- Year: 2011
- Author: Christopoulou, Ioli
- Journal Name: ProQuest Dissertations and Theses
- Publisher: Fletcher School of Law and Diplomacy (Tufts University)
- Published Location: United States -- Massachusetts
- ISBN: 9781267027306
- Country: Europe
The aim of this research project is to examine the effectiveness of the structural funds in assisting the transition of the European Union (EU) toward sustainable development. Specifically, the study examines how cohesion policy has responded to the sustainable development imperative and to the requirement of environmental integration.
EU cohesion policy seeks to ensure that the benefits from the integration process are distributed equitably across different groups and regions, through its main financial instruments, the structural funds. The questions that the research project addresses are: (1) how have the structural funds addressed sustainable development and especially its environmental pillar? and (2) why have the structural funds been applied in the way that they have, and to what extent has their application supported the realization of sustainable development? The research explores whether the EU's governance system can effectively respond to changes in policy priorities.
Having established that the regulatory framework of cohesion policy has incrementally integrated environmental considerations, this project undertakes a comparative case study of the application of the structural funds in Greece, Ireland, Portugal, and Hungary. Specifically, the research traces the evolution of environmental integration in programmes co-funded by the EU in these four member states over several programming periods. The examination benefits from a synthesis of theoretical perspectives on the evolution of the EU.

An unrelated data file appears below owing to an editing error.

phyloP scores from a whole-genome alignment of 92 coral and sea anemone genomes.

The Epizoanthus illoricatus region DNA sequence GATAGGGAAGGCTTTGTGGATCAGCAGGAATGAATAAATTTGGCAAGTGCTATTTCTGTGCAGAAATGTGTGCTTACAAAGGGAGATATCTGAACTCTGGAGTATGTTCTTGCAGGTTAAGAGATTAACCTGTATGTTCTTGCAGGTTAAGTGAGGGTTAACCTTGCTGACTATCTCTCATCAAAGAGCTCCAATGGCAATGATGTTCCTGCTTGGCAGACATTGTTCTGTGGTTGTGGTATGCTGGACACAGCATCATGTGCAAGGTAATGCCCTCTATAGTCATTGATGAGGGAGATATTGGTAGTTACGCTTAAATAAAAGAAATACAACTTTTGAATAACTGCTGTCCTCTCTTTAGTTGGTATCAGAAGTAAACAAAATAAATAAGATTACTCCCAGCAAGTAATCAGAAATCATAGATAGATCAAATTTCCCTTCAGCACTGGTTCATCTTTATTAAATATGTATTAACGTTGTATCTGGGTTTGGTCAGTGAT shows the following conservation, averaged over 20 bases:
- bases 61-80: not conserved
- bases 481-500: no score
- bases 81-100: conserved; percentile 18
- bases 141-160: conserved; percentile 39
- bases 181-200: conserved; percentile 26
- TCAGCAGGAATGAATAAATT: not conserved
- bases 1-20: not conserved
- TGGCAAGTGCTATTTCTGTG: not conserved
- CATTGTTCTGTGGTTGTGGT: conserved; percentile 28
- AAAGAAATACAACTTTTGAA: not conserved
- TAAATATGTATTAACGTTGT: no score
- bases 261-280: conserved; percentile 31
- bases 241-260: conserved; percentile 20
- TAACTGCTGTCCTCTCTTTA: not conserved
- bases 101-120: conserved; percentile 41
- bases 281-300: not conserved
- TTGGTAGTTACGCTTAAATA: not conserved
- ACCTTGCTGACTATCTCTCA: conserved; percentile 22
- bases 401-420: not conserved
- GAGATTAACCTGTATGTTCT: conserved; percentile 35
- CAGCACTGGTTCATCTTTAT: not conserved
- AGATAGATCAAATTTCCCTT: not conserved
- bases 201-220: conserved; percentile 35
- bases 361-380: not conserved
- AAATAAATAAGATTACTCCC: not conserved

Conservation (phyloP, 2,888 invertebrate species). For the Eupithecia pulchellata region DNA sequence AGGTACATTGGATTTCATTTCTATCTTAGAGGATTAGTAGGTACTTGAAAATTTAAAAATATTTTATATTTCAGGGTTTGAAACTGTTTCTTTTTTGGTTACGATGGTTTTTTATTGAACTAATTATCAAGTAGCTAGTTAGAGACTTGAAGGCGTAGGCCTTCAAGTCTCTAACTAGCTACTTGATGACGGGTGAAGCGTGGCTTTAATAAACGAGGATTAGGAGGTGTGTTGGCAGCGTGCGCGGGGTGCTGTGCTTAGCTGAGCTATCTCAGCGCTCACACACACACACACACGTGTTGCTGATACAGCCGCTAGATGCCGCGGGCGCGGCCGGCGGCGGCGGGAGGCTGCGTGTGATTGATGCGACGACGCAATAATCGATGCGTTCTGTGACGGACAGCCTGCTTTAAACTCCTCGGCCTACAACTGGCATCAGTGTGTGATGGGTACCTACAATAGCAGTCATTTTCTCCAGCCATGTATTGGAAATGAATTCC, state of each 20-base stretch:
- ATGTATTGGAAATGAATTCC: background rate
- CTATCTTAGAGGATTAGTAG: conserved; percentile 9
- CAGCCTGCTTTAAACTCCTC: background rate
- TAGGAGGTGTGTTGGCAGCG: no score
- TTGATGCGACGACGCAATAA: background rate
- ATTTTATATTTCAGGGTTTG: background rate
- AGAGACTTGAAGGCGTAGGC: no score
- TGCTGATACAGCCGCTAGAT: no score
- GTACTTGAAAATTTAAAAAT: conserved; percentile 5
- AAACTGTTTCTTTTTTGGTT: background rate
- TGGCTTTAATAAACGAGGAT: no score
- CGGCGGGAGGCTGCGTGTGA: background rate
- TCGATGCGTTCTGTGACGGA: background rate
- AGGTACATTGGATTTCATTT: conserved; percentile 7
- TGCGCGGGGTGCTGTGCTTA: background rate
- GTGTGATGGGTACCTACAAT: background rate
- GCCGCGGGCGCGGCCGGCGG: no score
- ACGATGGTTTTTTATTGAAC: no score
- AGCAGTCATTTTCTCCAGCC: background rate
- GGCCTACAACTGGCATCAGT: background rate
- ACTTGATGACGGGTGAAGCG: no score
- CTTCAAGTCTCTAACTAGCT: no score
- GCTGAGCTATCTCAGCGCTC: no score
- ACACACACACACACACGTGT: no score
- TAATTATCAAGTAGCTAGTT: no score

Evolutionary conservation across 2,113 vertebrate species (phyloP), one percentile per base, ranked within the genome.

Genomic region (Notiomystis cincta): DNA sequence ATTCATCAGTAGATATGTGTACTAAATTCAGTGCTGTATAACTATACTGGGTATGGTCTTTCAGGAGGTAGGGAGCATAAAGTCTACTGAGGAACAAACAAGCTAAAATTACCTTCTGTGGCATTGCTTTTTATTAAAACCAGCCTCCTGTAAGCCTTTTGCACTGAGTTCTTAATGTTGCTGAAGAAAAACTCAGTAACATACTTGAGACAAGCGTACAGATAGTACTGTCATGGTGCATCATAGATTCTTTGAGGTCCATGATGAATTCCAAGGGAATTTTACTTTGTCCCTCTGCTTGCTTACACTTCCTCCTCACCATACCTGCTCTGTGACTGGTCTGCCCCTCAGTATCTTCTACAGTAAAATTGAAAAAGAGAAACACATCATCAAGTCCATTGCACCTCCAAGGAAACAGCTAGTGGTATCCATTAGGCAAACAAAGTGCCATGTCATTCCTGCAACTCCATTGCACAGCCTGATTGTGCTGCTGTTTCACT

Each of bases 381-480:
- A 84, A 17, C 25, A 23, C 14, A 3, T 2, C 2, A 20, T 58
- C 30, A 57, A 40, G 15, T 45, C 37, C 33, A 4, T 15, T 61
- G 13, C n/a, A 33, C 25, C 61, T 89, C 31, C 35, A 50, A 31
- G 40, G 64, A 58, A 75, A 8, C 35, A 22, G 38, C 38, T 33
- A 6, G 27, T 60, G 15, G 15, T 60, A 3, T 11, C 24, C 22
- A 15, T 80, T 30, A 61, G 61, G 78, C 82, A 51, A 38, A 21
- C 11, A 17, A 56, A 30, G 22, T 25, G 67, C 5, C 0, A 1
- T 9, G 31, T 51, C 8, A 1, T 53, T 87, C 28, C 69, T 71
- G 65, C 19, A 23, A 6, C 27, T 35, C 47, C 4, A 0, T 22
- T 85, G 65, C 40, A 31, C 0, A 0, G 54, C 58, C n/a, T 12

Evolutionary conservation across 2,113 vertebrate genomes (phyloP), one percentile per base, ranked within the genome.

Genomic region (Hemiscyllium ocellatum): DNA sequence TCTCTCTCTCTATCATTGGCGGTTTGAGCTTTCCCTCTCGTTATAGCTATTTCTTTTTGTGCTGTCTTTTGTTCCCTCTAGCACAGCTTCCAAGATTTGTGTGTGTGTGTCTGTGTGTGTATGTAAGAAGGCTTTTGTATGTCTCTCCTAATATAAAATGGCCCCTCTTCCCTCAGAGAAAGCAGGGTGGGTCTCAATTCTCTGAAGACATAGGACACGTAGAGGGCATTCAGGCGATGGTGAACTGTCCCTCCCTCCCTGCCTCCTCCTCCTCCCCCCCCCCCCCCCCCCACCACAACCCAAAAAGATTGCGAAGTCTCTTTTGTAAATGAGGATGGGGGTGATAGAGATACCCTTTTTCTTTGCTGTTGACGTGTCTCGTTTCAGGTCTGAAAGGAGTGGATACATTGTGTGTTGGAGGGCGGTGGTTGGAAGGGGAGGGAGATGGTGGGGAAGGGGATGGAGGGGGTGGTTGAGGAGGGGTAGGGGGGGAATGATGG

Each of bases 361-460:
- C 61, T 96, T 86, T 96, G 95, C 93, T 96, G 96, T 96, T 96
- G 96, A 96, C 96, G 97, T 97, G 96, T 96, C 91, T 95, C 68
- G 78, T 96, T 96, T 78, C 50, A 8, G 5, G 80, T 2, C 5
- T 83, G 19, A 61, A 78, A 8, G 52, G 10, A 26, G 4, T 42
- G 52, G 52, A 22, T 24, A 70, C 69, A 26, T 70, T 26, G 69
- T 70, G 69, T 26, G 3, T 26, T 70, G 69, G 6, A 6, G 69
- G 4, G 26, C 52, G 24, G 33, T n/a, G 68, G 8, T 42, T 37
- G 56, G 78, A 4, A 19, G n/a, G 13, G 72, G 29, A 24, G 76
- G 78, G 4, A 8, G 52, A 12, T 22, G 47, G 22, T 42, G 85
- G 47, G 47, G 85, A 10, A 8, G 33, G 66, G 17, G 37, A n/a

The case studies demonstrate that while attention to the environment has increased slightly over the years, integration of the environment into programme objectives and funding priorities of the countries examined has been gradual, modest, and at times counterproductive to environmental sustainability. Spending allocation, especially direct environmental investments, has remained largely unchanged. The study concludes that missing links in the multi-level governance of the EU can explain the ineffectiveness of the EU in supporting the transition to sustainable development.
This research project provides evidence that the EU must expand its efforts to incorporate environmental concerns into cohesion policy if it is to achieve its stated sustainability objectives. By understanding the lessons learned, the findings could contribute to a more rapid and also more responsible transition to a sustainable future for Europe.